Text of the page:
Assembling Avengers

Welcome to the finish of the longest “origin story” in history. It began with Iron Man, went through four more movies establishing characters, and has now concluded with an epic story that, in the highest superhero tradition, threatens the world and destroys half of New York. It’s always New York.

Captain America: “You take the army on the right, I’ll take the one on the left.”                     Thor: “Aye, verily!”


My main concern going in was, how could Joss Whedon (the director/writer of Buffy the Vampire Slayer and Firefly) possibly do justice to four Main Characters? After all, Iron Man, Thor, Captain America, and The Hulk each had their own comic series and movies. When you add on three strong second-stringers–Hawkeye, Nick Fury, and the Black Widow–you’re asking for a movie that is too busy saving the world to have time to do justice to everybody.

Now that I’ve seen it? I should have remembered that Joss Whedon wrote and directed Buffy the Vampire Slayer and Firefly. Between Buffy and her Scooby’s and Mal and his crew, in two of the best ensemble-cast adventure shows on TV, Whedon is the master of nailing down a character with a couple of lines while moving the action at breathtaking speeds.

Warning: Mild Spoilers Ahead!

It’s also important to remember that for Whedon threatening to end the world is old hat. Buffy saved the world at least three times, and the Dollhouse series ends with a weird zombie-apocalypse. In the ‘Verse the green hills of Earth are literally history. So he’s not going to let the threat of an alien invasion get in the way of good dialogue.

And what fun dialogue it is, although Whedon does occasionally get seduced by a perfect set-up shot that, while it gets the laughs, doesn’t ring true. Specifically, about halfway into the movie, we get this back-and-forth:

.

Thor: He’s my brother.
Natasha Romanoff: He killed 80 people in 2 days.
Thor: …He’s adopted.

It’s a great line–but too modern for Thor the God of Thunder, who’s every utterance is practically Shakespearean. Also there’s this one:

Steve Rogers: Stark, we need a plan of attack!
Tony Stark: I have a plan: attack!

Again, great line–but not from Tony Stark, the man who prides himself on his unmatchable mind. Then there’s this one, which is simply historically inaccurate.

Loki: Ah, the super soldier of the great war.
Steve Rogers: Trust me, it wasn’t that great.
Loki: Mine will be.

First, The Great War was what we called World War One before World War Two beat it on both body-count and sheer scale (after all, we couldn’t call WWII The Greater War now, could we?). So Steve Rogers would have responded “No, the other one.” Second, Loki, stooping to a stupid pun? (Although Cap does go there first.) Third, just how much human history would Loki–who’s ego was certainly godlike–bother to learn, anyway? Wait, maybe that’s why he got the war wrong.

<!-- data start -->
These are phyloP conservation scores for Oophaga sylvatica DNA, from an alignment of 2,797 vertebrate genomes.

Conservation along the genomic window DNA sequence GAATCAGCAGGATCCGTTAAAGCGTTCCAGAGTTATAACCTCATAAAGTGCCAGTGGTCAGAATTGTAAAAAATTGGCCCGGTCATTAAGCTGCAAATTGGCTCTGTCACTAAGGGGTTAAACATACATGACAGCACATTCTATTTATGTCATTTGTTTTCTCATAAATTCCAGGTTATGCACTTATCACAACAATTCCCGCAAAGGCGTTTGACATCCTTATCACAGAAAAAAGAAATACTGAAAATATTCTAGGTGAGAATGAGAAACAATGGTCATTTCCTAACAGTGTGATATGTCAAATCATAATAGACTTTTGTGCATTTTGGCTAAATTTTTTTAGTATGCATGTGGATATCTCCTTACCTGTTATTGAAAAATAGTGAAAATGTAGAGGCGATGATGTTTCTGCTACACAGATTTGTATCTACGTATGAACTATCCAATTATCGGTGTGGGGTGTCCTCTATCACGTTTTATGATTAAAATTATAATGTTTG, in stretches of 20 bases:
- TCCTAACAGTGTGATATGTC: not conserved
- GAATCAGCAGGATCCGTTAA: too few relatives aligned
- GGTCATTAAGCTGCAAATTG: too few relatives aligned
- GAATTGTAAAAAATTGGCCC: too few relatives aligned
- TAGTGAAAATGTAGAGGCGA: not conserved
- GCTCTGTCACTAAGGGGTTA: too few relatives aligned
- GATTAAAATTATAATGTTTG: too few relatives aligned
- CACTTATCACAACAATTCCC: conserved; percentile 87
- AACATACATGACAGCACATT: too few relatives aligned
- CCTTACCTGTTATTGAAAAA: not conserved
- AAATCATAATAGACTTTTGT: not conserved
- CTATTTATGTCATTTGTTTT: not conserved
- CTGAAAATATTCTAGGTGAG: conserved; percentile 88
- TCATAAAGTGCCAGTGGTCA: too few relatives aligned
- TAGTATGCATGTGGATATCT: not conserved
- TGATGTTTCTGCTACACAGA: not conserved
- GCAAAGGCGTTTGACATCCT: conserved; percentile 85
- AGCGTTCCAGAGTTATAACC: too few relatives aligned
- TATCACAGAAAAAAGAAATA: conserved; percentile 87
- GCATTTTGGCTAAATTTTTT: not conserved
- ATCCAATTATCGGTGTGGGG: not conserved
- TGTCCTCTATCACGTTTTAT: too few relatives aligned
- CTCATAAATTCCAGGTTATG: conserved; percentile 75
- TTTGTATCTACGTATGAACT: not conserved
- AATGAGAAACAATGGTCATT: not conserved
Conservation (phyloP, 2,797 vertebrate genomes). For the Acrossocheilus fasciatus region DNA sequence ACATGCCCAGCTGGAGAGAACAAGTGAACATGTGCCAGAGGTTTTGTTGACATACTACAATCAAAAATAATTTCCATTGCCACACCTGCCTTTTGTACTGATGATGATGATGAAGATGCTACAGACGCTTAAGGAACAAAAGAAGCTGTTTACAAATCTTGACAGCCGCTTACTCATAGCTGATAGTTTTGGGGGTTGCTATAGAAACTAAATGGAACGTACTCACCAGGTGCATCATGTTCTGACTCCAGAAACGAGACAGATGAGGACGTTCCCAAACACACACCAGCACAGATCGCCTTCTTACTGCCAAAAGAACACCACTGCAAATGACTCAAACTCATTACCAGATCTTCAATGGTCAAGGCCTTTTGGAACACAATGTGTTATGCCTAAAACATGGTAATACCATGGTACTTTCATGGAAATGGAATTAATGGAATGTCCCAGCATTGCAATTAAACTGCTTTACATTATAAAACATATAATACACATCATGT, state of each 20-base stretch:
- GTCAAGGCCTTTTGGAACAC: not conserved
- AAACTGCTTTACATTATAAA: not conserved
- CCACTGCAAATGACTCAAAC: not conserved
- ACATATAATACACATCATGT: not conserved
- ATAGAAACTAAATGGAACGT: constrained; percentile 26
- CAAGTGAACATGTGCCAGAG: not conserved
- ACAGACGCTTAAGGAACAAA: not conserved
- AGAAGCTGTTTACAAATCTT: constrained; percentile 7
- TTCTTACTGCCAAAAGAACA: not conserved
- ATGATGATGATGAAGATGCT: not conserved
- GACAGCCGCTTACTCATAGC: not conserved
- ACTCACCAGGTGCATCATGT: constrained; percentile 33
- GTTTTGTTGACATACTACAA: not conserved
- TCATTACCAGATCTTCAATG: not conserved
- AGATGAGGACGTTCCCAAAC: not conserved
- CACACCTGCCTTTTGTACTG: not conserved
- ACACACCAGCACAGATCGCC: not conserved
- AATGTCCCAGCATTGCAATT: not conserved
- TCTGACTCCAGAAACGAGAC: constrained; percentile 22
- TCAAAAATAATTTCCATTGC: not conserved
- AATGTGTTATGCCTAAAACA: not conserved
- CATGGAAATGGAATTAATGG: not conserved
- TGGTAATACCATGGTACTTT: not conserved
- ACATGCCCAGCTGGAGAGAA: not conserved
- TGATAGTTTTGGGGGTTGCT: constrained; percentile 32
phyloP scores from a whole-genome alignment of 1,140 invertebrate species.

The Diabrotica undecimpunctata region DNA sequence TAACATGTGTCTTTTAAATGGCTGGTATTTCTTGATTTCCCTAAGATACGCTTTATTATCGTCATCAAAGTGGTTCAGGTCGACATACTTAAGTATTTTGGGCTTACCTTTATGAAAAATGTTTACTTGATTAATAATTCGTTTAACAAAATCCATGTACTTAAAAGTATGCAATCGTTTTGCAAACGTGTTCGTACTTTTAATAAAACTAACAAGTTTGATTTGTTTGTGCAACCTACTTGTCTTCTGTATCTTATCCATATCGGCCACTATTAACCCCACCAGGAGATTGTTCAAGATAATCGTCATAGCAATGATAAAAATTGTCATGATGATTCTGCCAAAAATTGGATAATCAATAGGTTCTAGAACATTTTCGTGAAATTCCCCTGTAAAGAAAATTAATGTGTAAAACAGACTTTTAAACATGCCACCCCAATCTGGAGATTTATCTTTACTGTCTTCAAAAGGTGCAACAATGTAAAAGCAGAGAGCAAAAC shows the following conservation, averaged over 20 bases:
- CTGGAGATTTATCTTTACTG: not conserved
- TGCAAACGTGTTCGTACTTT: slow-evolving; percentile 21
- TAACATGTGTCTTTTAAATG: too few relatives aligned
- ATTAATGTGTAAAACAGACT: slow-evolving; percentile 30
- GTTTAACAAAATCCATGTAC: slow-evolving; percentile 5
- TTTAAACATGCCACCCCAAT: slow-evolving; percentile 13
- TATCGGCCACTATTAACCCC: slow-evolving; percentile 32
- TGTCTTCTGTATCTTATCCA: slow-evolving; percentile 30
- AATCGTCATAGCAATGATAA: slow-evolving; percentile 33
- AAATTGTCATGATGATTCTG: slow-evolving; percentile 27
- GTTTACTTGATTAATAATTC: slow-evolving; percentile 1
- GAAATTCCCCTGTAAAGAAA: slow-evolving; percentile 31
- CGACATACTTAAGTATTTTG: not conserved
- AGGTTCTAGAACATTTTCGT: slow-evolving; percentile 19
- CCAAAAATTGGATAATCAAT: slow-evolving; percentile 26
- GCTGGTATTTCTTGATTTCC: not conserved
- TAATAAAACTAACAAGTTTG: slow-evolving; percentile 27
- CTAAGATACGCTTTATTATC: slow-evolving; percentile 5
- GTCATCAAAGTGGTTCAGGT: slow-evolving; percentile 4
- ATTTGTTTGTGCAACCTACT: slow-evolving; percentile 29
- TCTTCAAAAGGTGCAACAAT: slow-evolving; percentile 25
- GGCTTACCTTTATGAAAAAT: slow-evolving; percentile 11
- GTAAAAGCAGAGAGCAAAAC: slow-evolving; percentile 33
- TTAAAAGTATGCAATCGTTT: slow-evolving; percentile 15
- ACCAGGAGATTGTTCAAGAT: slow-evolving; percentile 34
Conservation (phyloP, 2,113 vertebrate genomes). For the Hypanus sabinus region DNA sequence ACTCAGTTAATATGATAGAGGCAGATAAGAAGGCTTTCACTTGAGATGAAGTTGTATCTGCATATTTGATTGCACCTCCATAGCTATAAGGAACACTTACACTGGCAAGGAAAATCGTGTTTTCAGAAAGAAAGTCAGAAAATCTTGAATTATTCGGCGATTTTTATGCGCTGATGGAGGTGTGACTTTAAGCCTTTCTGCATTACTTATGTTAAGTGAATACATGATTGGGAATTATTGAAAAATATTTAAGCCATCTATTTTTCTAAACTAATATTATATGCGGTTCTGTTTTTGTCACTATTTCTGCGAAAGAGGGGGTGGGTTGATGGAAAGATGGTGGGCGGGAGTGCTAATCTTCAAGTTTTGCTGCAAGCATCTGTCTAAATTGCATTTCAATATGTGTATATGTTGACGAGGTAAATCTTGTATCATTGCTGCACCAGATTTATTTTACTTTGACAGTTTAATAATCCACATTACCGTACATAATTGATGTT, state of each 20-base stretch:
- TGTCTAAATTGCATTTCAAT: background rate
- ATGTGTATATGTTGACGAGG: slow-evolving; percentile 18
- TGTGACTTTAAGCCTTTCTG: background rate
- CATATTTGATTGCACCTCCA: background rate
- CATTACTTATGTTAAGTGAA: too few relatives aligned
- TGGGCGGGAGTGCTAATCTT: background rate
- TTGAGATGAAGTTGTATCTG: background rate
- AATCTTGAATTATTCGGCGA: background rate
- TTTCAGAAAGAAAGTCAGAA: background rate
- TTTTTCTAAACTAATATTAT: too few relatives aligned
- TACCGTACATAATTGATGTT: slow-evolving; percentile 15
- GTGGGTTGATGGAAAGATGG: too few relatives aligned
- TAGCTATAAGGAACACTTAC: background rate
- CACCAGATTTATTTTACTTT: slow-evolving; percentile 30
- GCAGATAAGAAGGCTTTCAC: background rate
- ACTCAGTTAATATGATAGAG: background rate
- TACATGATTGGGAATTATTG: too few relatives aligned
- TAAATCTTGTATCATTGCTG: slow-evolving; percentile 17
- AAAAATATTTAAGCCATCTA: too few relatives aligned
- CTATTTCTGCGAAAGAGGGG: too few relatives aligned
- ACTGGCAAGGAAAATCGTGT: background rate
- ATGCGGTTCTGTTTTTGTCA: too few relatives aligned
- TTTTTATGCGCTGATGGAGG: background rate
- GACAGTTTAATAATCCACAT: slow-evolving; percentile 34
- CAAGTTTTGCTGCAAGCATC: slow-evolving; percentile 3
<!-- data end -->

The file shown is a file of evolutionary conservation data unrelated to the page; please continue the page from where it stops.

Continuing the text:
But this is nitpicking, and cannot detract from the genius that is Whedon. The man insured that each of our heroes got at least one crowning Moment of Awesome, and the two most mind-bendingly funny moments in the entire movie are supplied by The Hulk in what have to be the greatest examples of non-verbal and character-appropriate humor I have ever seen. Whedon also does his usual masterful job of putting characters with drastically asymmetric levels of ability in the same fight.

Hawkeye, wondering if he should have brought more firepower.

It is a testament to Whedon’s expert touch that, in the middle of all the epic violence, the one moment of real character-growth passes almost unnoticed. No spoilers but, around halfway into the film, an Important Character makes a doomed attempt to stop Loki and fails, fatally. Captain America, the war veteran who flew a Hydra jet into the sea to save New York City (it’s always New York), recognizes that the dead agent was just doing his job, but Tony Stark calls him an idiot for making such a stupid sacrifice. In the end, it’s Tony who makes a Sacrifice Gambit of his own.

  So, is this the greatest superhero movie of all time? I’m not sure yet; I’ll have to see it two or three more times. And the sheer box-office success the movie is enjoying guarantees that each of the heroes will continue his own franchise and we are going to see at least one more Avengers movie. The superheroes will rule Hollywood for at least another decade. Avengers assemble!

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About George

I am a reasonably successful self-published author ("successful" means I can pay the bills and am highly rated in my Amazon category), former financial advisor (writing is more fun), and have something in common with Mitt Romney and Donny Osmond. Guess.
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4 Responses to Assembling Avengers

  1. Ian Miller says:

    Very nice review – I appreciate the critical distance you achieve – highlighting your enjoyment while not overlooking flaws.

    Just finished Villains, Inc, and hopefully will be commenting on other blog posts soon. But just wanted to drop by and say thanks for writing, and looking forward to the Artemis book. But I also hope for more Astra (wink).

  2. snelson134 says:

    “Tony Stark, the man who prides himself on his unmatchable mind.”

    Never saw Stark that way, even in the comics and certainly not in this incarnation. He’s used to having the best mind in the room; takes being right for granted. And that line is a good extension of that attitude of “I can improvise my way through anything; always worked before!”

    One of the things about his being Iron Man is that now he’s moving in a world that a) can’t be nailed down to vectors and material stress tables, because humans are messy, b) present him with situations where he’s not necessarily the best or the smartest; certainly not the most powerful, and has to think about consequences.

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